Stoa of Attalos

Athens, Greece

The Stoa of Attalos was a covered walkway or portico in the Agora of Athens. It was built by and named after King Attalos II of Pergamon, who ruled between 159 BC and 138 BC. The current building was reconstructed in 1952–1956 by American architects along with the Greek architect Ioannis Travlos and the Greek Civil Engineer Yeoryios Biris.

Typical of the Hellenistic age, the stoa was more elaborate and larger than the earlier buildings of ancient Athens. The stoa's dimensions are 115 by 20 metres and it is made of Pentelic marble and limestone. The building skillfully makes use of different architectural orders. The Doric order was used for the exterior colonnade on the ground floor with Ionic for the interior colonnade. This combination had been used in stoas since the Classical period and was by Hellenistic times quite common. On the first floor of the building, the exterior colonnade was Ionic and the interior Pergamene. Each story had two aisles and twenty-one rooms lining the western wall. The rooms of both stories were lighted and vented through doorways and small windows located on the back wall. There were stairways leading up to the second story at each end of the stoa.

History

The stoa is identified as a gift to the city of Athens for the education that Attalos received there. A dedicatory inscription engraved on the architrave states that it was built by Attalos II, who was ruler of Pergamon from 159 BC to 138 BC.

The stoa was in frequent use until it was destroyed by the Heruli in 267. The ruins became part of a fortification wall, which made it easily seen in modern times. In 1952-1956, the stoa was fully reconstructed and the Ancient Agora Museum was created by the American School of Classical Studies at Athens, with funding donated by the Rockefeller family.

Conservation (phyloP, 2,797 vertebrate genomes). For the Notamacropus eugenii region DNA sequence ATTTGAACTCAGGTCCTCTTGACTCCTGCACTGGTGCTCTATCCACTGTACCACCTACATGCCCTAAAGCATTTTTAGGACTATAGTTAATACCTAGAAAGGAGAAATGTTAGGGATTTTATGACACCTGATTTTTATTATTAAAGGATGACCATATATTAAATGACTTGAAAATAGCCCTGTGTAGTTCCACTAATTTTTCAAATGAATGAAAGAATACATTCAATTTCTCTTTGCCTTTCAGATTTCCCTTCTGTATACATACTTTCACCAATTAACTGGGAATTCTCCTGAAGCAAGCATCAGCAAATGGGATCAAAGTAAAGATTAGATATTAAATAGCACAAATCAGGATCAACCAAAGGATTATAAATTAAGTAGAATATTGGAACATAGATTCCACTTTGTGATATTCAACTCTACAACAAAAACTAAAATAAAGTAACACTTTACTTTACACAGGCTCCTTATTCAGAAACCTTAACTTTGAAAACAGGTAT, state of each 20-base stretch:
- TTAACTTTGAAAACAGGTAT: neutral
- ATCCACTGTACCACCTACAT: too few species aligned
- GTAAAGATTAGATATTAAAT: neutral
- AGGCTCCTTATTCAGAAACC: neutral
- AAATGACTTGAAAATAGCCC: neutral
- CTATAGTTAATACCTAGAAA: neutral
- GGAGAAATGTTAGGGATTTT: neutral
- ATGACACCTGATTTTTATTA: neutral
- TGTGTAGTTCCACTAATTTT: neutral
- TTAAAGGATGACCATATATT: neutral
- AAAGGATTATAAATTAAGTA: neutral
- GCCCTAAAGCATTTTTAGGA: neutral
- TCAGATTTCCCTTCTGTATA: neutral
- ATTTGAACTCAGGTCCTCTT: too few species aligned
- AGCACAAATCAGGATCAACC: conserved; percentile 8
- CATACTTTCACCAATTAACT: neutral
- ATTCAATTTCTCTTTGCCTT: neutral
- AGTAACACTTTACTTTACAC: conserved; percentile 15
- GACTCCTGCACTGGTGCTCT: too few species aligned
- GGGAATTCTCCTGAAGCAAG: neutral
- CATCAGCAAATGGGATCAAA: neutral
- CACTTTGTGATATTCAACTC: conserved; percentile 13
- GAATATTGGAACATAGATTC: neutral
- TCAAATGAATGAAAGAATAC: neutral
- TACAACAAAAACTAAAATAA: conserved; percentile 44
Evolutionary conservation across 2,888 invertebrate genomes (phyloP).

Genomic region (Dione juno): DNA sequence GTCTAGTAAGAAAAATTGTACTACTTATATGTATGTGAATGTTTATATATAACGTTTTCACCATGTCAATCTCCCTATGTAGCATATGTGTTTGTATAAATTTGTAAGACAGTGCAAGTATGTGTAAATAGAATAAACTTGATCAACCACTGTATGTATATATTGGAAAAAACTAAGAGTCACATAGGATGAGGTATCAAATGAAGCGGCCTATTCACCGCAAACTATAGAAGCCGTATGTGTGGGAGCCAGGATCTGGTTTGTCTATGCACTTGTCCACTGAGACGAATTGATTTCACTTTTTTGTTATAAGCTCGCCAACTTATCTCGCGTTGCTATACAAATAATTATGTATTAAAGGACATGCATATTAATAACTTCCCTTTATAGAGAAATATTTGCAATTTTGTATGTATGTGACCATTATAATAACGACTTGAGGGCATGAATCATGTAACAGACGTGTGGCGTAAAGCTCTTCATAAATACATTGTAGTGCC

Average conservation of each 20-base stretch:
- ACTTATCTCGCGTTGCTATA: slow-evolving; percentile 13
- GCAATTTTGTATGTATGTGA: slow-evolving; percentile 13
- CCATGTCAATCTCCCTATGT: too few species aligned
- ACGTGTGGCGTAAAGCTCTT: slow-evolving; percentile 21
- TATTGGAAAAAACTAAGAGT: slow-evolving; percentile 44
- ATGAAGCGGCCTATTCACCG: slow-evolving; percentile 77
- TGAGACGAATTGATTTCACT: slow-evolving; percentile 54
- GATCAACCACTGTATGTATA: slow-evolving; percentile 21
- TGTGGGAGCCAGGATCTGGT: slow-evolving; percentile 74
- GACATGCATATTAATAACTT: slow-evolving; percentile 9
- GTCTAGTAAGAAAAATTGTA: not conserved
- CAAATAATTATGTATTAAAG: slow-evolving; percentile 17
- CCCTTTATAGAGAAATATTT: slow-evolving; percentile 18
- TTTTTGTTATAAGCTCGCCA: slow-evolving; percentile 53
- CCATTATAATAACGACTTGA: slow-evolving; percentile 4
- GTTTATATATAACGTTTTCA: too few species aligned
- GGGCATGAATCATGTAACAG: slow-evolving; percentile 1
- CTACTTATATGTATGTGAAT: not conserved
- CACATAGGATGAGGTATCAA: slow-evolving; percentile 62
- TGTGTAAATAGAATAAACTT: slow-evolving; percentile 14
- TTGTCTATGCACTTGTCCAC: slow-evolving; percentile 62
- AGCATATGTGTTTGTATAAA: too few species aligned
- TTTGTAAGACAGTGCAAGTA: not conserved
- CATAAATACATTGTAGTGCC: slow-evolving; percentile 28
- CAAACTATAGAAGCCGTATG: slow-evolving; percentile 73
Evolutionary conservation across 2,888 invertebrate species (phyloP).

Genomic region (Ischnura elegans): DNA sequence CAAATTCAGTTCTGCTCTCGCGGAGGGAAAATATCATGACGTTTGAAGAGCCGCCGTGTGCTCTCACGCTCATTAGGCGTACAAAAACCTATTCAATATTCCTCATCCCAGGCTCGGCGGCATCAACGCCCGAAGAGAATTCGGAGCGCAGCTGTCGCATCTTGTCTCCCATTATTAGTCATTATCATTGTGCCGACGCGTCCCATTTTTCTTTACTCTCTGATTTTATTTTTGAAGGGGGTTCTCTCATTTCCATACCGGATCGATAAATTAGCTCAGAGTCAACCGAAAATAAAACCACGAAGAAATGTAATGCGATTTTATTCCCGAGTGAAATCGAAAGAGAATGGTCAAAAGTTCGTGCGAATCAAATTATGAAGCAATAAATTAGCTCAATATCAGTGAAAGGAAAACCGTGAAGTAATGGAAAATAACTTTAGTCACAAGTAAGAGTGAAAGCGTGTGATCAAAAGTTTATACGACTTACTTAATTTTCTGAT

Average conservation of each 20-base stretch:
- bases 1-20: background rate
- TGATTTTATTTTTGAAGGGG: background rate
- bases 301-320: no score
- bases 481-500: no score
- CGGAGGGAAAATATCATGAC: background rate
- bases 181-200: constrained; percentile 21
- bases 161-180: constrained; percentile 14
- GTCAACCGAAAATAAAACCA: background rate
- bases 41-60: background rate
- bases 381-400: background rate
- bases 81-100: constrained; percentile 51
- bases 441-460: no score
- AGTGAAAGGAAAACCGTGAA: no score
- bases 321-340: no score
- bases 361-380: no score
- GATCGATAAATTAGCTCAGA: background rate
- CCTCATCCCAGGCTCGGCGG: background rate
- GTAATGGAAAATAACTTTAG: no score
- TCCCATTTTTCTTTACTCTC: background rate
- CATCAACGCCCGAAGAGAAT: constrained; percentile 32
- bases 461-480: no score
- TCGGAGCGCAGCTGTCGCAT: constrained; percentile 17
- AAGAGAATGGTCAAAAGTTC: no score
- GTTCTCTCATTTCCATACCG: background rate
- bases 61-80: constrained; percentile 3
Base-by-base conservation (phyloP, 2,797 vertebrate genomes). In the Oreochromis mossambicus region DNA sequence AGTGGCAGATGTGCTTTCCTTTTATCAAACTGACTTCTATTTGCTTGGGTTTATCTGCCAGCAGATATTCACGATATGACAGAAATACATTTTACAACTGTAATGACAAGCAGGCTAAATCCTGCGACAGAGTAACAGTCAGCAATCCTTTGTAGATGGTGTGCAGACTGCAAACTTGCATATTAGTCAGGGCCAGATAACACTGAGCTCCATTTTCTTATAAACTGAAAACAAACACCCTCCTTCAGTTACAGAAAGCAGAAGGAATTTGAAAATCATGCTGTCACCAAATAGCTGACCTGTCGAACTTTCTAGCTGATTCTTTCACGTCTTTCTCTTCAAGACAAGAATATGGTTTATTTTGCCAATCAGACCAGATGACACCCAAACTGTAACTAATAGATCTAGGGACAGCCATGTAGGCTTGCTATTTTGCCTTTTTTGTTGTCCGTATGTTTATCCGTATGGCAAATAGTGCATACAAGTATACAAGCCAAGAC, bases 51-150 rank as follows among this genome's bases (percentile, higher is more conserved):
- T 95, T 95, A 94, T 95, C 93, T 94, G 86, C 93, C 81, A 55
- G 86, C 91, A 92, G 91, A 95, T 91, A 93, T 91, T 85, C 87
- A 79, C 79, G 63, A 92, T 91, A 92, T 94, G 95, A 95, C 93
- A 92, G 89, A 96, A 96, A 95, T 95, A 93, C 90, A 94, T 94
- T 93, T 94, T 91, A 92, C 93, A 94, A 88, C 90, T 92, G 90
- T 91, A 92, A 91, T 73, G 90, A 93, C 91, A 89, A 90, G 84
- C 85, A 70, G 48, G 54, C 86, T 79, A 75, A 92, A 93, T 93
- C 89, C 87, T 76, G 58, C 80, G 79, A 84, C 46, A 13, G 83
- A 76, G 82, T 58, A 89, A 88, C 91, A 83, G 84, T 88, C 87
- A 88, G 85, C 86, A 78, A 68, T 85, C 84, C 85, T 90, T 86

Museum of the Ancient Agora

The Stoa of Attalos houses the Museum of the Ancient Agora. Its exhibits are mostly connected with the Athenian democracy. The collection of the museum includes clay, bronze and glass objects, sculptures, coins and inscriptions from the 7th to the 5th century BC, as well as pottery of the Byzantine period and the Turkish conquest.

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Athens, Greece
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Founded: 159 BCE (1952-1956)
Category: Museums in Greece

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4.7/5 (based on Google user reviews)

User Reviews

Marco Rossi (5 months ago)
Amazing renovated structure, with also nice view of Athens and the Acropolis. Better go there early in the morning at 8.00 am because it gets crowded very fast and very easily!
Shane Kruse (5 months ago)
So. Many. People. Coming in around 1015am and it took almost 15 minutes just to get up stairs and on acropolis (after passing ticket booth) but only because HUNDREDS of selfish idiots were using the entrance as an exit (last photo). By the time we exited grounds crew had finally put a stop to this. The Parthenon is still amazing!! but you cannot go right up and in it like I did in 1993… there is scaffolding and ongoing repairs that you will have to crop out of your photos. The museum costs extra! Even if you bought the “combo“ ticket pass.
Samuel Whatley (Sam) (6 months ago)
A brilliant structure that is adjoining the Ancient Agora. It's a complement to the surrounding area. The inside is very well maintained and is very clean. The artifacts on show here are primarily sculptures of which some are in great condition!
Anne Nguyen (6 months ago)
This place is underrated. I would definitely recommend to come down here for a stroll and further learn about the Temple of Hephaitos, ancient Agora and their Gymnasium for the Titans. It has great artifacts on display and easy pathway to stroll through.
Nadja (8 months ago)
A fantastic piece of Greek history. There was a very small queue to enter if you hadn’t bought tickets. However if you pre book a ticket you can virtually walk straight in. There was a large museum on site with lots of artefacts and explanations. The site was vast, with lots of statues and buildings to look at. A definite recommendation to visit.
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